Thursday, September 24, 2009

CSS: Why Use Relative Positioning?

The CSS position can have 4 values: static (the default), relative, absolute, or fixed. IE6 doesn't support fixed positioning, so that leaves you with 3 values. Static positioning leaves elements in the normal flow, so you are left with 2 really interesting values:

  • relative – Leaves the element in the normal flow, but allows you to move it relative to that position using top and left.
  • absolute – Takes the element out of the normal flow, and positions it relative to the top left corner of its closes positioned ancestor, i.e. the closest ancestor with a position set to relative or absolute (or fixed).
With this in mind, there are 2 main reasons to use a relative positioning:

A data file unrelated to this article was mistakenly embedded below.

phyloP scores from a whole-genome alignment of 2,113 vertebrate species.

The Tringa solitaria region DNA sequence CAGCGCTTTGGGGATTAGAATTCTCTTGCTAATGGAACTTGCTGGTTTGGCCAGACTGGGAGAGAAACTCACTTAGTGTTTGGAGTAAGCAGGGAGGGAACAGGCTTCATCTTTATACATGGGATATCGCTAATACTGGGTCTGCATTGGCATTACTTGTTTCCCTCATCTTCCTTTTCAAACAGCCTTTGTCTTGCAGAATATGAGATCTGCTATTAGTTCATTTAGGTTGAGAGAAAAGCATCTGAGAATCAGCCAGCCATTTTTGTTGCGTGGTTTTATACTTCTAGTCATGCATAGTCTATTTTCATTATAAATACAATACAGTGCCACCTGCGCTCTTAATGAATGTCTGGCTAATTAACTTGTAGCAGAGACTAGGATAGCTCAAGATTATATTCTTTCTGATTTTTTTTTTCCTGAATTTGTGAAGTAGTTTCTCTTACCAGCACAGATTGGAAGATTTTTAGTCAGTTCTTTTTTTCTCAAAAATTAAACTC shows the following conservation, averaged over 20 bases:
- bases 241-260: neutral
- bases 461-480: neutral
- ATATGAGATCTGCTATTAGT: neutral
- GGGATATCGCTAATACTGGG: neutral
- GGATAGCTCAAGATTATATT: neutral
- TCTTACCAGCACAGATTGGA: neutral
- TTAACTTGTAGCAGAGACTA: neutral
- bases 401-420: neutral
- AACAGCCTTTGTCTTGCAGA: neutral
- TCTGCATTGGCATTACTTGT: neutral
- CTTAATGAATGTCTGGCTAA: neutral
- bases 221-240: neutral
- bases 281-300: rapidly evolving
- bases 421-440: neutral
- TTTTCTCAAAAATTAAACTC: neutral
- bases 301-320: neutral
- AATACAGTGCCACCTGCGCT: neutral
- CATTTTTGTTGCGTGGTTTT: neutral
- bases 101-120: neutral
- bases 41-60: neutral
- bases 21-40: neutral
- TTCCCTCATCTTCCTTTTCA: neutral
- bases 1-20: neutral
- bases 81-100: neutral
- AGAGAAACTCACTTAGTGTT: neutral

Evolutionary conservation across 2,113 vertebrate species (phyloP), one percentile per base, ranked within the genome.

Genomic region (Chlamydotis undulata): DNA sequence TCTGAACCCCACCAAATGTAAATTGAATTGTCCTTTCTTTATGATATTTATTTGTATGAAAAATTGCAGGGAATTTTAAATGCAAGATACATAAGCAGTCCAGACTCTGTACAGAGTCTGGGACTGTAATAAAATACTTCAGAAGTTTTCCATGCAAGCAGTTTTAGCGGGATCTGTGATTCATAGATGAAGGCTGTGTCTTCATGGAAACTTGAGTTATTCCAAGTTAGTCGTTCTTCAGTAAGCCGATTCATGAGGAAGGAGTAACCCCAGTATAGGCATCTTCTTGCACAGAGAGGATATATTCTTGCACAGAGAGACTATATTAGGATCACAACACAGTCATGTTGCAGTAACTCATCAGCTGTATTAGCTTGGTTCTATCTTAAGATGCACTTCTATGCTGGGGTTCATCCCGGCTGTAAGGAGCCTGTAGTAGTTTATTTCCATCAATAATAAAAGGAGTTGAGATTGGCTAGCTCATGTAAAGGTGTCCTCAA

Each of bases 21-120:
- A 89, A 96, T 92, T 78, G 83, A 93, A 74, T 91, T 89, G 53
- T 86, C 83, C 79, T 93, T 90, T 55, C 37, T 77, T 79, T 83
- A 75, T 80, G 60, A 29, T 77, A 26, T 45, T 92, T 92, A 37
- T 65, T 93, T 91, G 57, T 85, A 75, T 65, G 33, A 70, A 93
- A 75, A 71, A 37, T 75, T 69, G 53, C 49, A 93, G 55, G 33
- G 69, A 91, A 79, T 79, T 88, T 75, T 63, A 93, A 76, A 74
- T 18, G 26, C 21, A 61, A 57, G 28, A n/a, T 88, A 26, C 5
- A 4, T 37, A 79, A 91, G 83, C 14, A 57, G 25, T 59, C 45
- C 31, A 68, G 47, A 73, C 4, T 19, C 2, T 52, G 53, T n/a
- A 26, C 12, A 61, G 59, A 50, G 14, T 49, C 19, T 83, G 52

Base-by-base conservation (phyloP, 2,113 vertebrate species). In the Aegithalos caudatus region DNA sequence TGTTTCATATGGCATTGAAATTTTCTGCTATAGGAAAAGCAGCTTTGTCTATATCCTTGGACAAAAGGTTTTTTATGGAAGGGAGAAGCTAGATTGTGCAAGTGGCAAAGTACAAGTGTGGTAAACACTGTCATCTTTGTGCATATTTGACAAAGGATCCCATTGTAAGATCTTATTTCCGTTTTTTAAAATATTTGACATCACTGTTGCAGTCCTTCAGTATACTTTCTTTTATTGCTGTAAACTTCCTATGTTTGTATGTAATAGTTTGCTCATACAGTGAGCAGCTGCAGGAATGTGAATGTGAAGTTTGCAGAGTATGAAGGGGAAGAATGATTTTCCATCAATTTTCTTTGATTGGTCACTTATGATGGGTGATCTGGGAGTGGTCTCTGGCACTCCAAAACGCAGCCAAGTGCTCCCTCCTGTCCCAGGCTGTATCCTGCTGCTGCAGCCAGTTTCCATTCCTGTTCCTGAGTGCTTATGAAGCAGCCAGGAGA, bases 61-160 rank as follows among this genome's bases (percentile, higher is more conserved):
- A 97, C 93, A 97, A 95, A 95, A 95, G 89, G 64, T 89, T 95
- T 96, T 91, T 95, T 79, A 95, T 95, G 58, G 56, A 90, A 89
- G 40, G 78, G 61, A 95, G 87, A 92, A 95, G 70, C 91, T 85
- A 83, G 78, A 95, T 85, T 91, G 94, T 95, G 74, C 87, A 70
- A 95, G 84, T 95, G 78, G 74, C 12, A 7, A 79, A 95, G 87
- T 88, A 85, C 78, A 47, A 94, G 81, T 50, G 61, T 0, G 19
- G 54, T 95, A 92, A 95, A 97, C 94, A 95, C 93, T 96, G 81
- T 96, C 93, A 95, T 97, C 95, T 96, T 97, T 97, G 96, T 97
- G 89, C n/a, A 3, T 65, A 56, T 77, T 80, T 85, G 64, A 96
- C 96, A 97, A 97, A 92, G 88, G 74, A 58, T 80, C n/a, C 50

• Obviously, you might want to move an element relative its positioning in the normal flow. So you would use position: relative in conjunction with a top and left on an element. But in my experience, this is rarely needed.
  • More often, you want to position an inner box relative to an outer box. You do so by using position: relative on the outer box and position: absolute on the inner one, for instance to produce the result shown below, with the corresponding HTML immediately following:

<!DOCTYPE html PUBLIC "-//W3C//DTD XHTML 1.0 Strict//EN"
<html xmlns="" xml:lang="en" lang="en">
<style type="text/css">
.outer { position: relative;
border: 2px solid #999; }
.inner { position: absolute; top: 1em; left: 1em;
border: 2px solid #666; }
Outside outer
<div class="outer">
<div class="inner">Inner</div>
If you were to ignore the position: relative on the outer element, you would get: